There might be economic gloom on the horizon enough to send the Dow Jones Industrial Average tumbling 111 points, but Merck (NYSE:MRK) bucked that trend and jumped 1% yesterday -- making it the index's biggest winner -- after its insomnia drug suvorexant got favorable reviews in clinical studies.
The Dow's decline was fairly broad-based, though, with three quarters of the stocks listed on major exchanges falling lower, but there were some stocks that did even better than the pharmaceutical giant, surging by double-digit percentages. You should still resist the urge to high-five everyone in the cubicles next to you however. Smart investors won't celebrate until they know why their stock surged, because without a fundamental basis for the bounce, these stocks could just as quickly make the return trip down.
Going in reverse
With a presentation scheduled before the American Association for Cancer Research over the next few days where Astex Pharmaceuticals (NASDAQ:ASTX) anticipates being able to show significant data supporting its clinical programs, Wall Street thinks the company will enjoy substantial price appreciation. Analysts at RBC Capital set a price target for the novel small molecule therapeutics biotech that was nearly 80% higher than its closing price the other day.
Even with the 10% jump in Astex's stock yesterday, there's still some 60% more value to be had in a drugmaker that the Fool's Sean Williams has been touting as one of the best risk-versus-reward biotech companies.
With shares tripling over the past year and up more than 90% in 2013, investors still need to be aware of possible speed bumps before it goes parabolic. Royalties from Dacogen, which is marketed in North America by Japanese pharma Eisai and in the rest of the world by Johnson & Johnson (NYSE:JNJ), could start dropping once its orphan drug status expires next month. With the myelodysplastic syndrome treatment accounting for virtually all of its revenues, the likelihood of generic competition grows.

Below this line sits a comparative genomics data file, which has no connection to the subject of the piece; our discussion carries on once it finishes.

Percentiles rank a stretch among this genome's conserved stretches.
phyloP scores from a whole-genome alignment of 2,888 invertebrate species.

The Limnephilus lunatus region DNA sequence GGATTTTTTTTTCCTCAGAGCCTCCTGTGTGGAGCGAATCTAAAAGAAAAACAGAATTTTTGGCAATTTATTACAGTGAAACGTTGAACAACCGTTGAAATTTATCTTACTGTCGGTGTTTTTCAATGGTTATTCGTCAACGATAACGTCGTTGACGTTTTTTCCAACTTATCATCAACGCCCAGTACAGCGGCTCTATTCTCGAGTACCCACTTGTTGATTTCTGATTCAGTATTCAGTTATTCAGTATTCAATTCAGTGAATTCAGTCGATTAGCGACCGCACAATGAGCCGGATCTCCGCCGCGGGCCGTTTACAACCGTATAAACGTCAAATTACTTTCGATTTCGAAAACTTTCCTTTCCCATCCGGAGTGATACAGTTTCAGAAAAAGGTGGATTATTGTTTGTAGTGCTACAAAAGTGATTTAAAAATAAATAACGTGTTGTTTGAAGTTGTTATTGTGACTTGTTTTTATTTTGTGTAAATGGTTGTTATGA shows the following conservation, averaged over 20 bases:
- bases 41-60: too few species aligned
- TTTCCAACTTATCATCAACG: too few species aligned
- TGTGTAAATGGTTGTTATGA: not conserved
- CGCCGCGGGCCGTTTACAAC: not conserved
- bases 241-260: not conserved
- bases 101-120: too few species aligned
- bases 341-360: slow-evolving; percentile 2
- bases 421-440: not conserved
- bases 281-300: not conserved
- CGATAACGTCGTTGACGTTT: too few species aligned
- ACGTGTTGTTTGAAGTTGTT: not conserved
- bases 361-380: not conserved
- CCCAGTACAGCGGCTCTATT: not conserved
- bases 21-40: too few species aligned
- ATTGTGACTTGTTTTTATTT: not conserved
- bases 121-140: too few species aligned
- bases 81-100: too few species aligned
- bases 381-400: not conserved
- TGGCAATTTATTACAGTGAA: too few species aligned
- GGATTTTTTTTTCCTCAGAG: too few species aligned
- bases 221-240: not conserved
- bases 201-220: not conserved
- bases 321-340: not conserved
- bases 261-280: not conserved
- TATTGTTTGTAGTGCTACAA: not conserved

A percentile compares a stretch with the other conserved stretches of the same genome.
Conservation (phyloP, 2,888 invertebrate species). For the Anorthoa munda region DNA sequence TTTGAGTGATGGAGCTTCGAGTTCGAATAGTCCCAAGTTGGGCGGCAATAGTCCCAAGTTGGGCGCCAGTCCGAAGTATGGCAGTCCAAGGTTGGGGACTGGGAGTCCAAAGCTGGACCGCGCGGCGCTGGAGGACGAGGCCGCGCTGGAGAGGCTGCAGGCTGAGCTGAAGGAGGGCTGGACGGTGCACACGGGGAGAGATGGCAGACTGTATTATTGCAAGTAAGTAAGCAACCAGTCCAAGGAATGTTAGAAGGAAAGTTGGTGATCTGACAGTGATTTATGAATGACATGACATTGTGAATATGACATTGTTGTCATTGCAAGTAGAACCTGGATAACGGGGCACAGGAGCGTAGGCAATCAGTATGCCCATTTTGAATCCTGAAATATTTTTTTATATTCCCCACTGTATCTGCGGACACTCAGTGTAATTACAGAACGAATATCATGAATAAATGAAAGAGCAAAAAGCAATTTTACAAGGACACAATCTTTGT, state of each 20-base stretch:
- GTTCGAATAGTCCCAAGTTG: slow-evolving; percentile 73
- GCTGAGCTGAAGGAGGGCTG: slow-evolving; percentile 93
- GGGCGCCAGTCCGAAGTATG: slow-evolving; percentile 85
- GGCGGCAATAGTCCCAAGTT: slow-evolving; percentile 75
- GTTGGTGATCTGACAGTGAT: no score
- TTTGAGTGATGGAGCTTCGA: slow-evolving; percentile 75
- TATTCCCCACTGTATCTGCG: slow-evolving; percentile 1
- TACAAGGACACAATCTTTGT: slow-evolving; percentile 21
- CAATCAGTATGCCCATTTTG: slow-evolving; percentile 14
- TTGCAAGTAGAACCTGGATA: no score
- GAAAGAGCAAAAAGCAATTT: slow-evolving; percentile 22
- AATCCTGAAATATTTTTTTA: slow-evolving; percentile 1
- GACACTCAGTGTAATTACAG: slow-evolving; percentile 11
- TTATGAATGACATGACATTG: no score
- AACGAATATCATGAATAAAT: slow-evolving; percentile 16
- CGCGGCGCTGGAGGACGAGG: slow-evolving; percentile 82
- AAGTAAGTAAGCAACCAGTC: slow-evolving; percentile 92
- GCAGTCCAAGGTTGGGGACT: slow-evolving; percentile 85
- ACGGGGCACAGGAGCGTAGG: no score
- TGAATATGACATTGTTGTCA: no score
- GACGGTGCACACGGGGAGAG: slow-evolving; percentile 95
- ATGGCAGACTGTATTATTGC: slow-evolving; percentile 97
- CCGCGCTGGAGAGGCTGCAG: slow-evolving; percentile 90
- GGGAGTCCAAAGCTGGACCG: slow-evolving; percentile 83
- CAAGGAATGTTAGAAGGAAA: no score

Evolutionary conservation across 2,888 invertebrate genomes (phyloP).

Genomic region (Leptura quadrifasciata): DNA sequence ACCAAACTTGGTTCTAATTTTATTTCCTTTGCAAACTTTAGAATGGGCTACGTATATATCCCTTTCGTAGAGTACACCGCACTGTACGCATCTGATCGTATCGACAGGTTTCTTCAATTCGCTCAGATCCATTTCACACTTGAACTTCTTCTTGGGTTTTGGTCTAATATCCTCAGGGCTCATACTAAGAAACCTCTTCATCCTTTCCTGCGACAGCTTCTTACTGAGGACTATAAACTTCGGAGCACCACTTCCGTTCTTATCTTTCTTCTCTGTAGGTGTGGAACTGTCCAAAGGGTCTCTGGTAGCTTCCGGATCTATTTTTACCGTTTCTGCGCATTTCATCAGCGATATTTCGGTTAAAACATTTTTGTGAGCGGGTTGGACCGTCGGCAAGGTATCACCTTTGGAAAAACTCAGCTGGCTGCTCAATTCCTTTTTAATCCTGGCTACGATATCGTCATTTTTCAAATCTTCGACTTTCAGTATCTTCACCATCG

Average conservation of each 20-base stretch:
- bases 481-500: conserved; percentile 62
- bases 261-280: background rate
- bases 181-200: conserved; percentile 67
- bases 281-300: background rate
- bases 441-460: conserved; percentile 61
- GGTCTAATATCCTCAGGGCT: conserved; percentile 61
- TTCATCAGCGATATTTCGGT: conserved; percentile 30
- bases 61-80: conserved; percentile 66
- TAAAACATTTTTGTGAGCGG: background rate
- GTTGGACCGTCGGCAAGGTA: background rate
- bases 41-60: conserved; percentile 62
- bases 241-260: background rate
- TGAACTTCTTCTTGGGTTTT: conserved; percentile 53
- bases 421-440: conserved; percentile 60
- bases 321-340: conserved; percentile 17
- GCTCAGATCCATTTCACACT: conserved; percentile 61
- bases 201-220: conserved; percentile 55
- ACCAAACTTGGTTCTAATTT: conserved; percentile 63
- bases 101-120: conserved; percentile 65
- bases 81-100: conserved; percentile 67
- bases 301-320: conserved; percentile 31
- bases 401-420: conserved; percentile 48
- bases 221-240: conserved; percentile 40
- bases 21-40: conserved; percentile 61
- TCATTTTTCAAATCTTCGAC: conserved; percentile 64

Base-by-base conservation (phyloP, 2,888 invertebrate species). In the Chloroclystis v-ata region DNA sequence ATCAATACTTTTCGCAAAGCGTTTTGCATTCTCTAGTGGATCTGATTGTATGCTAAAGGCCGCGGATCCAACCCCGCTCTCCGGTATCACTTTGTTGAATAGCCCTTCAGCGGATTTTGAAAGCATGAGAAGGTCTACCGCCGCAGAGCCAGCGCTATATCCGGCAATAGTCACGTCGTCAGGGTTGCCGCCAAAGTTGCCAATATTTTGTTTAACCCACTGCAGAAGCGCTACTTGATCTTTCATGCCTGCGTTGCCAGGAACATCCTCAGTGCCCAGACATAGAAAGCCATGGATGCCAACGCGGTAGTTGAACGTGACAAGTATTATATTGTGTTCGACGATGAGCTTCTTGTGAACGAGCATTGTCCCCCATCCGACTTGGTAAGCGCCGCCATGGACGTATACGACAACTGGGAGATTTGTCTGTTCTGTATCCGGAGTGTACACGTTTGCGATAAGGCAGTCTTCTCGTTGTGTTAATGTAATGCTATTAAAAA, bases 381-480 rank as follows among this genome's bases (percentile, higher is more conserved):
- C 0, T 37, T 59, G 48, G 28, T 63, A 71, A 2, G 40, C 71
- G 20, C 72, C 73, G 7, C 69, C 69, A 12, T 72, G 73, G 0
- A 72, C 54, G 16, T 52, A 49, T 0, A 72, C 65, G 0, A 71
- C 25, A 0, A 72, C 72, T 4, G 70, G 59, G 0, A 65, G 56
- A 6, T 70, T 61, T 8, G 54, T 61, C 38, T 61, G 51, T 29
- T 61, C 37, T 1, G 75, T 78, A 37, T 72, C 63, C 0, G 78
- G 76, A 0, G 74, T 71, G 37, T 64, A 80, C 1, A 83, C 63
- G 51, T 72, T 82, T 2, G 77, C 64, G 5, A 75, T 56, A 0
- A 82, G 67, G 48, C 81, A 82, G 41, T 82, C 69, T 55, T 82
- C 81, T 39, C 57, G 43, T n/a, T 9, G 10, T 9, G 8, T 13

But generics haven't appeared yet and J&J got the drug approved in Europe to treat acute myeloid leukemia last fall, so the expanded indications could make up for any potential shortcomings if it gains traction. There could very well be more upside present in this biotech to warrant the attention of analysts and Fools.
Squirreling away for winter
Analyst upgrades were also part of the explanation for Niska Gas Storage Partners (NYSE:NKA) surging almost 15% yesterday as Goldman Sachs and Stifel Nicolaus improved their outlook for the the largest independent owner and operator of natural gas storage in North America. Yet where Goldman eased into the position going from a sell to neutral, Stifel jumped in with both feet and went right to a "buy" recommendation. Coupled with a restructuring the company just completed, things are looking better for the storage specialist even in the face of a persistent inventory glut.
Exactly a year ago I said Niska would stand to benefit from drillers that continued to pump out more natural gas, and now with a winter that seemingly won't end, cold weather is causing natural gas prices to rise -- they're at levels not seen since 2011 -- and there's even more production in the field. Yet with the cold snap inventories have fallen enough where they're now almost in equilibrium with their five-year historical averages.
Niska has gained more than 70% since I marked it to outperform the broad indexes on Motley Fool CAPS, attaining half of that appreciation this year alone. As a toll collector on the natural gas superhighway, I'm more inclined to side with the Stifel analysts in suggesting Niska Gas Storage Partners is a buy because the industry may finally be ready for a rebound.
Fool contributor Rich Duprey has no position in any stocks mentioned. The Motley Fool recommends Johnson & Johnson. The Motley Fool owns shares of Johnson & Johnson. Try any of our Foolish newsletter services free for 30 days. We Fools may not all hold the same opinions, but we all believe that considering a diverse range of insights makes us better investors. The Motley Fool has a disclosure policy.